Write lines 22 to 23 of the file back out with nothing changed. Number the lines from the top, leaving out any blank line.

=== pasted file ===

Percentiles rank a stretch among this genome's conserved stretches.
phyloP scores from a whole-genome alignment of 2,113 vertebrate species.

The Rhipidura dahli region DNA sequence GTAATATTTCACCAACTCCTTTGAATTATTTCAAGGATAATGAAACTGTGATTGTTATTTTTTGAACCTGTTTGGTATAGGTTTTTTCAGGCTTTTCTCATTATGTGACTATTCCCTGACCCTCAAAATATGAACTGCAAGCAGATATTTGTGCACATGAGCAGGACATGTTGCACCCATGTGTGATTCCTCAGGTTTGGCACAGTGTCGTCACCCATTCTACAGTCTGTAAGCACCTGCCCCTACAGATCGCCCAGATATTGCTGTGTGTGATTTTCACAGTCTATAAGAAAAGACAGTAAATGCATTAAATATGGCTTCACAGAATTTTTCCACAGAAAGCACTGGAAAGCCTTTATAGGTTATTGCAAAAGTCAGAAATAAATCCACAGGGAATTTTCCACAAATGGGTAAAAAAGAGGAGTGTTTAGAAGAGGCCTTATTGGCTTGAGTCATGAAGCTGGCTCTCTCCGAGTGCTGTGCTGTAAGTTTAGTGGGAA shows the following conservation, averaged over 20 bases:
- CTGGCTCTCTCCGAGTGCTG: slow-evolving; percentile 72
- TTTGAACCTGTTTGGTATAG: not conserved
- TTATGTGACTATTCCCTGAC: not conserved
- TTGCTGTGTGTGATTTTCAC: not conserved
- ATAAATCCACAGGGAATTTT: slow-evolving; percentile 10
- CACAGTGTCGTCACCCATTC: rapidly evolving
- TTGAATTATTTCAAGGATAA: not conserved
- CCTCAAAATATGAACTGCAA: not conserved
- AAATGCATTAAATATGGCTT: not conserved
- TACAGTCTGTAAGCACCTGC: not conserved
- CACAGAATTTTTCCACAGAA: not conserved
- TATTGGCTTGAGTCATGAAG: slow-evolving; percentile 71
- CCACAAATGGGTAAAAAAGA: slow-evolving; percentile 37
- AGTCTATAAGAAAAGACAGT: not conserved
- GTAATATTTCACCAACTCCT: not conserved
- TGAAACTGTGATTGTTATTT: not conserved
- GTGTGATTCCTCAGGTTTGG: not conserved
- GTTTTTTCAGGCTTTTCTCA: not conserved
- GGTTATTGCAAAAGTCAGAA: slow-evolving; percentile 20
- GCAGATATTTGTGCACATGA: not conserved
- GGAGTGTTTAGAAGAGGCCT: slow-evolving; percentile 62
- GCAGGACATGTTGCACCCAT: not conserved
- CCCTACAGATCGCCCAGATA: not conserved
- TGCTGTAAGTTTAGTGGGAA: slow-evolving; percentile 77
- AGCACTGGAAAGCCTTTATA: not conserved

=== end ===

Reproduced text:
- GGTTATTGCAAAAGTCAGAA: slow-evolving; percentile 20
- GCAGATATTTGTGCACATGA: not conserved